Ahead of Rad Husak’s new solo exhibition ‘Duality’ opening at Quantus Gallery, London, The Art Collector asked this rising star about his oeuvre to date. Rad Husak has been named as “the rising star of the art world” and is one of the most highly sought-after printmaker-artists working in Britain today; it is said that there is simply no-one else doing what he does. Husak’s work was first debuted at Photo London 2019.
What does Duality mean to you?
Duality in my work refers to how my images/compositions are structured; it’s a clash of organic (body) and man-made (surface) that brings suspense and invites an emotive reading of the artwork. I like to refer to it as the ‘duality of collision’. The bodies intertwine on the picture plane, creating a fleeting moment of extreme tension and movement, only to part a moment later, becoming serene and still once again.
Your work often juxtaposes the traditional (i.e. the classical male form) with pop art, something that was almost considered iconoclastic in an art history sense. How do you bridge this contradiction?
The presence of a human creates that bridge. Protagoras once said, ‘Man is the measure of all things’; the use of the male form allows me to break and honour the artistic traditions at the same time.‘ In other words, a human is, in this instance, the connective tissue that links all my inspirations without being radical. Iconoclasm destroys, where I create new meanings and parallels. Having long been seduced by the beauty and perfection of the Classical world, I present the audience with a very modern muse: the lithe and youthful man – channelling the look and movement of a fashion model in a neo-romantic way.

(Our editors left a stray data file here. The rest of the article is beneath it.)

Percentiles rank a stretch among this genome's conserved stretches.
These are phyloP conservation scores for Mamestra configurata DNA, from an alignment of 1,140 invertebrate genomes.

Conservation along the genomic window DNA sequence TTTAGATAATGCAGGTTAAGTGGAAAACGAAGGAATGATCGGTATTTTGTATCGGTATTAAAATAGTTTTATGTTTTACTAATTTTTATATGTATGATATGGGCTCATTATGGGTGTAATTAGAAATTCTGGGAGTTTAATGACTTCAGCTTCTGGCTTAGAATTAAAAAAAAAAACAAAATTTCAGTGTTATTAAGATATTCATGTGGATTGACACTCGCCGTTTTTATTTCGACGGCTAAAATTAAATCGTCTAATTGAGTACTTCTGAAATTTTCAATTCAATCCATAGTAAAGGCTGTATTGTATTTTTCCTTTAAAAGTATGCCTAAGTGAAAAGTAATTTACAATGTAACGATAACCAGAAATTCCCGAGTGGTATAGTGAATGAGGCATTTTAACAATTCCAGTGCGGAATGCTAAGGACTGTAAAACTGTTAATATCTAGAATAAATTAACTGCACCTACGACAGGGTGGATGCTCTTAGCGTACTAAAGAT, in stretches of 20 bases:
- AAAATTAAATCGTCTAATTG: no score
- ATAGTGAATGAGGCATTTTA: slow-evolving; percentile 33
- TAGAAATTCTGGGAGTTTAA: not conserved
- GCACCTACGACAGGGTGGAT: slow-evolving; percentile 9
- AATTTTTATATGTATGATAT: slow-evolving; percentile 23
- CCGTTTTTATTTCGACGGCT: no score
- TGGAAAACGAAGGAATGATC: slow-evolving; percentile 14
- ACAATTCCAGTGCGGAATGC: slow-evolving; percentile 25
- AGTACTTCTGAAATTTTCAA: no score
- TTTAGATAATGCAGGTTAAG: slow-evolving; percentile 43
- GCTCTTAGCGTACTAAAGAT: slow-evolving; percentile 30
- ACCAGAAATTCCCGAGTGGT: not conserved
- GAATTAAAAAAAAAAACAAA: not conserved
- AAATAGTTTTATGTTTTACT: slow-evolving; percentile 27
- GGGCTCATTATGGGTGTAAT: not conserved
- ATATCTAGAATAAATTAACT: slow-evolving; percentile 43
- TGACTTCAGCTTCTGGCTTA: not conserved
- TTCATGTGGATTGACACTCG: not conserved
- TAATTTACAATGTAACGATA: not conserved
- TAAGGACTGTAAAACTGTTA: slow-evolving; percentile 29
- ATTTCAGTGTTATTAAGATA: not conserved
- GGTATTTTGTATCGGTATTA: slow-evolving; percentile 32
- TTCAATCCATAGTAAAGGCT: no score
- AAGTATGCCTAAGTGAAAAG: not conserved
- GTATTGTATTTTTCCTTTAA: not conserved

As a follow up question, does all art reference the past? Should art be political?
I believe that all art contains elements of the past, and it is impossible to escape our collective visual heritage. There will always be an element of tradition, religion or history, and whenever applied deliberately or subconsciously is another conversation altogether. I acknowledge all my references and use them as a starting point for further exploration. Art is a powerful tool that should not be taken lightly. As it carries messages that could change the course of history, artists should be cautious of what their content implies. In my personal opinion, art should focus on beauty rather than politics.